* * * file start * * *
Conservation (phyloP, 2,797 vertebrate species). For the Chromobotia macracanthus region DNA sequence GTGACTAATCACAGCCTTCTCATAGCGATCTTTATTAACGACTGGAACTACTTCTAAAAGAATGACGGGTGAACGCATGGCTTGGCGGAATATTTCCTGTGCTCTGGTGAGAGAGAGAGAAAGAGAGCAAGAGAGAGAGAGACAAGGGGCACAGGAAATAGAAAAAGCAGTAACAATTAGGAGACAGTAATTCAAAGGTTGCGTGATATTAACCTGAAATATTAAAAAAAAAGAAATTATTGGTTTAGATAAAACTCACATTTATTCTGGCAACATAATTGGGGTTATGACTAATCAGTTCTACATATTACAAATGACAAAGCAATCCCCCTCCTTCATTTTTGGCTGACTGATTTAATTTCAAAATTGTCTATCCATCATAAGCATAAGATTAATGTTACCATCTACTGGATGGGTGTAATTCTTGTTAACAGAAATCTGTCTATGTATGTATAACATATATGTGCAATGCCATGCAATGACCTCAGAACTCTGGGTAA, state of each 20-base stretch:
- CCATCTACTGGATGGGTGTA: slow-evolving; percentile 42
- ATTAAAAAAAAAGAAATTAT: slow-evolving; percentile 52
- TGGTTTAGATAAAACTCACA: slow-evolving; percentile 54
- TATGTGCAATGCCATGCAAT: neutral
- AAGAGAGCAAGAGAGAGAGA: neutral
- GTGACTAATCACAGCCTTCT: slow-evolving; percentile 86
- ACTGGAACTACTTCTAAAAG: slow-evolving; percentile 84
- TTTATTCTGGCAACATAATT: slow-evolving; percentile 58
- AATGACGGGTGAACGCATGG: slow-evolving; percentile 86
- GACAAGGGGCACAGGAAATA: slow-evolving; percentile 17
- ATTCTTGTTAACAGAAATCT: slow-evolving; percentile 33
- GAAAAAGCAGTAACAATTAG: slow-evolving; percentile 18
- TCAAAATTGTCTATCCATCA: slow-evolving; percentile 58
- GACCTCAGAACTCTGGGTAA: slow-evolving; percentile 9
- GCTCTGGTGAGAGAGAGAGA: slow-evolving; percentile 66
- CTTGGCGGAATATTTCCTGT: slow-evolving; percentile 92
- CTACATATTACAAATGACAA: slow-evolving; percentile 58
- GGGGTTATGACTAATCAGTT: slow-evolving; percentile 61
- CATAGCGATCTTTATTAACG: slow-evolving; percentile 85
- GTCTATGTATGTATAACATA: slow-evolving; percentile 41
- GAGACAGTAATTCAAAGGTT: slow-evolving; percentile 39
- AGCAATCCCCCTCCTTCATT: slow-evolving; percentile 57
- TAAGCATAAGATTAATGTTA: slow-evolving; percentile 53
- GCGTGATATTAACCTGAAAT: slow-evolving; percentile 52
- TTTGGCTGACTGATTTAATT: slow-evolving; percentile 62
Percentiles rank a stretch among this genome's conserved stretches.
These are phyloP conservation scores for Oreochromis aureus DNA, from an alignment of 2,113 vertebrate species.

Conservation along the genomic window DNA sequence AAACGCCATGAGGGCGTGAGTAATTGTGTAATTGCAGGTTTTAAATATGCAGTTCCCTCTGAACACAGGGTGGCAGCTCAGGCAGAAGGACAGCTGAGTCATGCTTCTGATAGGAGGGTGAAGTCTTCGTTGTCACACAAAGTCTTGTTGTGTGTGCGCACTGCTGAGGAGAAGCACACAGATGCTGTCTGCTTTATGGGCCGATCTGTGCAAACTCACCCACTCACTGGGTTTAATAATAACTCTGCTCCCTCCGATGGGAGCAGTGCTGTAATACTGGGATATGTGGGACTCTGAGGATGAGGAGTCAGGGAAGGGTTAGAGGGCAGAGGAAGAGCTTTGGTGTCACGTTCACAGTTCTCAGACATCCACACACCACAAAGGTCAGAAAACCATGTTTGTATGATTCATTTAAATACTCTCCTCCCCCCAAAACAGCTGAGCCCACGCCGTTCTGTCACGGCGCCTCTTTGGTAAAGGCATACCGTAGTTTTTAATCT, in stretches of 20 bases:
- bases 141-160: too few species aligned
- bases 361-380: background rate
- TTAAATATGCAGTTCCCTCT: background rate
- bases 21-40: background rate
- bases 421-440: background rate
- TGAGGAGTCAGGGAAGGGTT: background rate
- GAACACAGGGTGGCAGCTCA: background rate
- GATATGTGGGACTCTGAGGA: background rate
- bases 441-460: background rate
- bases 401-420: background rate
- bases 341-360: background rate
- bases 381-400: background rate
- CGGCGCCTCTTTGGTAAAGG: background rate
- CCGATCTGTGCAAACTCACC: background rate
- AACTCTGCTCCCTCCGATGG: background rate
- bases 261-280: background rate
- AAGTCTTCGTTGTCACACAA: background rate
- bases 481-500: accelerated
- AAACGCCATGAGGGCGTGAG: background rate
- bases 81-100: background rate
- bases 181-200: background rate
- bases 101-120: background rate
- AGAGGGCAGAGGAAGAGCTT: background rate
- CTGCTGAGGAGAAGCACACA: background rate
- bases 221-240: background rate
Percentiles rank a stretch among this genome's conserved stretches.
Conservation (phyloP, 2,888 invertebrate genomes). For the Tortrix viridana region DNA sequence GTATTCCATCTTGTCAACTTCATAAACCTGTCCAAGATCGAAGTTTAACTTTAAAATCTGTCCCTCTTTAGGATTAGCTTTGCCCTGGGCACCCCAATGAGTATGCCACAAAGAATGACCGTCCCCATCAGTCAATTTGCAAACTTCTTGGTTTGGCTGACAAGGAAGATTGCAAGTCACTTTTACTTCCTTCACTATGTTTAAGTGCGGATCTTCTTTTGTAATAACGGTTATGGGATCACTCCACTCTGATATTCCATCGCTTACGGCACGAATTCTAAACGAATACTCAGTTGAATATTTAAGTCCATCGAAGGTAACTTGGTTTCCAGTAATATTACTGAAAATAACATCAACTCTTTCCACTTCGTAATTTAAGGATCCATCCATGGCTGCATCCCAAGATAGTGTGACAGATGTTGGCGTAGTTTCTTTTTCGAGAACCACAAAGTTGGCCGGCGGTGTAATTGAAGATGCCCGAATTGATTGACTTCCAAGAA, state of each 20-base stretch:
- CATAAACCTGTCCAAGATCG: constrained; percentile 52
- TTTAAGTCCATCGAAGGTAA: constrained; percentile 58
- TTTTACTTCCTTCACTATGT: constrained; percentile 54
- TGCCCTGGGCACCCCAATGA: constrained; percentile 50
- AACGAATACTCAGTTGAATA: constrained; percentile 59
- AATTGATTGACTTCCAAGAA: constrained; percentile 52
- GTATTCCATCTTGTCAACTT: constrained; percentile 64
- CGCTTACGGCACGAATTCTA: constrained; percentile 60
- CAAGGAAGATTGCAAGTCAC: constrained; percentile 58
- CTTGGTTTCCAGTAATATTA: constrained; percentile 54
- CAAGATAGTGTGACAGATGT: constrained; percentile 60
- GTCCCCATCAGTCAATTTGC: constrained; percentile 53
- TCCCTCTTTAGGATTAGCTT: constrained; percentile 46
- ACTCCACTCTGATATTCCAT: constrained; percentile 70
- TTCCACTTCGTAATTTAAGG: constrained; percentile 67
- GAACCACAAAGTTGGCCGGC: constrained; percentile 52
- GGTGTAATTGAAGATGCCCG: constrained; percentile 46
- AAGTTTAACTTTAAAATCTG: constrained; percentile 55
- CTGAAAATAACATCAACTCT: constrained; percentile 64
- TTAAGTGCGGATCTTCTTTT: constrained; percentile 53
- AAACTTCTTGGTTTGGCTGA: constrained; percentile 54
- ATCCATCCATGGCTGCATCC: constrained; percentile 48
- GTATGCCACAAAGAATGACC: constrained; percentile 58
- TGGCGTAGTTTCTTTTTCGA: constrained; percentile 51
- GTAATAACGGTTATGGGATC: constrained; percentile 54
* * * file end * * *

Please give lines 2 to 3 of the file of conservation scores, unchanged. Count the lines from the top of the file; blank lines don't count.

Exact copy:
- CCATCTACTGGATGGGTGTA: slow-evolving; percentile 42
- ATTAAAAAAAAAGAAATTAT: slow-evolving; percentile 52